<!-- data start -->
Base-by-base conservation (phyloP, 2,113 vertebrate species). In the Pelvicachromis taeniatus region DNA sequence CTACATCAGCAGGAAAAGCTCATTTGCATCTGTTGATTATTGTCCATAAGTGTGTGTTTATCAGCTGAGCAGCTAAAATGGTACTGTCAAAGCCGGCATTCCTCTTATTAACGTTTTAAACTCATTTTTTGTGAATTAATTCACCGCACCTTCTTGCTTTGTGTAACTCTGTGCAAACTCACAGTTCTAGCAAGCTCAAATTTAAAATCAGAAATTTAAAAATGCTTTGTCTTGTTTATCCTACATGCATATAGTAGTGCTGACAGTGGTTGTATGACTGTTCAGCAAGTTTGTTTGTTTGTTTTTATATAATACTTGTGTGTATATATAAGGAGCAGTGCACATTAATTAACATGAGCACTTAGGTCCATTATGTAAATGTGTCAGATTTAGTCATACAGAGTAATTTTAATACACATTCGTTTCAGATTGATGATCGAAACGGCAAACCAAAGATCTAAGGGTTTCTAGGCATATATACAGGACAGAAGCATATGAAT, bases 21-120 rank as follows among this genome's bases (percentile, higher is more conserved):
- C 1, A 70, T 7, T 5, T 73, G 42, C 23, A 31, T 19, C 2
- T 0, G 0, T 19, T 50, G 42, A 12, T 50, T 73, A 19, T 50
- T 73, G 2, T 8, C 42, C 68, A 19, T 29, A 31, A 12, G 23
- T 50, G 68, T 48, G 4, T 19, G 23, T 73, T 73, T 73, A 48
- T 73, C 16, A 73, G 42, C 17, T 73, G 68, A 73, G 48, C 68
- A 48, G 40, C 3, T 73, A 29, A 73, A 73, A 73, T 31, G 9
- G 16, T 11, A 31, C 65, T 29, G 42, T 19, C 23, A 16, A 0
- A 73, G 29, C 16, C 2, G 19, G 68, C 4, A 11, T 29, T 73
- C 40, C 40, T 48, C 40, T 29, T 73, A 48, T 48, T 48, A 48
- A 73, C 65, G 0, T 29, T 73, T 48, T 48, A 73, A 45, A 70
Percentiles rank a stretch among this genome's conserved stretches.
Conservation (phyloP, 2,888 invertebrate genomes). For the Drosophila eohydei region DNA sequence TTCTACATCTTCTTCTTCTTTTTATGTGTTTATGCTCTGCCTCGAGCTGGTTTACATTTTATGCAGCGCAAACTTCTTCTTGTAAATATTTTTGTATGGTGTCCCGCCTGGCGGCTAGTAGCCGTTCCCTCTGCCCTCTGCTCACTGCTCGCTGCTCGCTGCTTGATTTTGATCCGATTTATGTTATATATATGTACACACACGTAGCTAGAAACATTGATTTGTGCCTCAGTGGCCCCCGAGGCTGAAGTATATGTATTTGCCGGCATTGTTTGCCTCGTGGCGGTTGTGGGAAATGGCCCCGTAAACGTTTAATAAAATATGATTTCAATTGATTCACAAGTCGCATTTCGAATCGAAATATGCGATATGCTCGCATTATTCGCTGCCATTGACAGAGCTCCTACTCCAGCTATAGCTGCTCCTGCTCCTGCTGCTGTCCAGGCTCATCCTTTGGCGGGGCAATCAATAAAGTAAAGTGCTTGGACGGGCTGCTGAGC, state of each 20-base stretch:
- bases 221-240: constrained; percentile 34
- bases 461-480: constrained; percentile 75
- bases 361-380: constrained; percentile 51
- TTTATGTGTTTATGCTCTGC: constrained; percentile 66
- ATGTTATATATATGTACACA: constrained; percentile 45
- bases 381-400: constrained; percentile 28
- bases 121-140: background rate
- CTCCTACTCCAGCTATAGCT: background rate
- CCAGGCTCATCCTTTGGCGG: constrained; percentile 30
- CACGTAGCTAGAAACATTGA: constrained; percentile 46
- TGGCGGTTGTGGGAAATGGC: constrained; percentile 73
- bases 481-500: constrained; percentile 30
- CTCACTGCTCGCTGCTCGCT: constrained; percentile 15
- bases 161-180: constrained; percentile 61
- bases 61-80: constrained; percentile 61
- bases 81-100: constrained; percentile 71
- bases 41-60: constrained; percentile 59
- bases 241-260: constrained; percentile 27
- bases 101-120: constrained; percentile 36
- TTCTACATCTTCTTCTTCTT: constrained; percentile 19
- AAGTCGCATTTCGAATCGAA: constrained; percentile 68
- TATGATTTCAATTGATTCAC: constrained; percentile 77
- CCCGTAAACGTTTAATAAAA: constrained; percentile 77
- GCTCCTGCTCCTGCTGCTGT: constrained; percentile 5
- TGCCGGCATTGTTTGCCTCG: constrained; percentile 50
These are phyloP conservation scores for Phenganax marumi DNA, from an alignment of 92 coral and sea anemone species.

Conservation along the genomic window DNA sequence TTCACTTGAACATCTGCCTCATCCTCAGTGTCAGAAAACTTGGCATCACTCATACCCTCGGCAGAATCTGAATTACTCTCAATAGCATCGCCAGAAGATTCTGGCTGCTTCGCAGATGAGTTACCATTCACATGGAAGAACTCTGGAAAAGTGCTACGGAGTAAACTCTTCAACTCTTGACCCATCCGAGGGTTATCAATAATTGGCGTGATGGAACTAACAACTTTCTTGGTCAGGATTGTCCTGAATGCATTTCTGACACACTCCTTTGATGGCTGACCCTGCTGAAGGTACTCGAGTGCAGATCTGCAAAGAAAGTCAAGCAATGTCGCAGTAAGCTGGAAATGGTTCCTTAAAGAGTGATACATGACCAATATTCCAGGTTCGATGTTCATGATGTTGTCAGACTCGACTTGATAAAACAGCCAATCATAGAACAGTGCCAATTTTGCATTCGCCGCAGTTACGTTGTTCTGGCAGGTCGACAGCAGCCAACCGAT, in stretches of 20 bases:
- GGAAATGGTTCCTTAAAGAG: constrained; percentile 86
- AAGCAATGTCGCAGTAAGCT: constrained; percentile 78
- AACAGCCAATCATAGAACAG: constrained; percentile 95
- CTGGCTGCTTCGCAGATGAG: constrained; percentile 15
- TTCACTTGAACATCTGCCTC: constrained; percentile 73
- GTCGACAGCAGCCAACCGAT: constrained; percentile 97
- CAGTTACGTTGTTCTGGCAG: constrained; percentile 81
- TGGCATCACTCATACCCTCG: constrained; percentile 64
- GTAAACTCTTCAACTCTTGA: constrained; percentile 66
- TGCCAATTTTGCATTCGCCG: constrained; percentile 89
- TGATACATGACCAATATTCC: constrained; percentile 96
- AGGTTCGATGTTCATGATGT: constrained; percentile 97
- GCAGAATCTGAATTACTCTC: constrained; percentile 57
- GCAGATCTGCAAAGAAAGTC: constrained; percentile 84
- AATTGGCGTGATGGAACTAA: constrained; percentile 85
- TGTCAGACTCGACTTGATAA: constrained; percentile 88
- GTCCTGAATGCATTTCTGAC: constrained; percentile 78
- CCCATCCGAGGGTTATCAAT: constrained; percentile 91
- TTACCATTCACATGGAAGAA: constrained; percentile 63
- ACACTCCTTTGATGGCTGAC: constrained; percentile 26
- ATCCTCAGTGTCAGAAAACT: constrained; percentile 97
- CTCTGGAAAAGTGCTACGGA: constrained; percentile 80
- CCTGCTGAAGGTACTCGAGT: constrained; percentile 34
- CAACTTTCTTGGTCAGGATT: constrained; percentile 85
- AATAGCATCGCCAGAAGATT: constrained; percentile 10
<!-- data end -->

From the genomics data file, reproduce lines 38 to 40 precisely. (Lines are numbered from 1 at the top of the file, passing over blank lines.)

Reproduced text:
- TGCCGGCATTGTTTGCCTCG: constrained; percentile 50
These are phyloP conservation scores for Phenganax marumi DNA, from an alignment of 92 coral and sea anemone species.

Conservation along the genomic window DNA sequence TTCACTTGAACATCTGCCTCATCCTCAGTGTCAGAAAACTTGGCATCACTCATACCCTCGGCAGAATCTGAATTACTCTCAATAGCATCGCCAGAAGATTCTGGCTGCTTCGCAGATGAGTTACCATTCACATGGAAGAACTCTGGAAAAGTGCTACGGAGTAAACTCTTCAACTCTTGACCCATCCGAGGGTTATCAATAATTGGCGTGATGGAACTAACAACTTTCTTGGTCAGGATTGTCCTGAATGCATTTCTGACACACTCCTTTGATGGCTGACCCTGCTGAAGGTACTCGAGTGCAGATCTGCAAAGAAAGTCAAGCAATGTCGCAGTAAGCTGGAAATGGTTCCTTAAAGAGTGATACATGACCAATATTCCAGGTTCGATGTTCATGATGTTGTCAGACTCGACTTGATAAAACAGCCAATCATAGAACAGTGCCAATTTTGCATTCGCCGCAGTTACGTTGTTCTGGCAGGTCGACAGCAGCCAACCGAT, in stretches of 20 bases: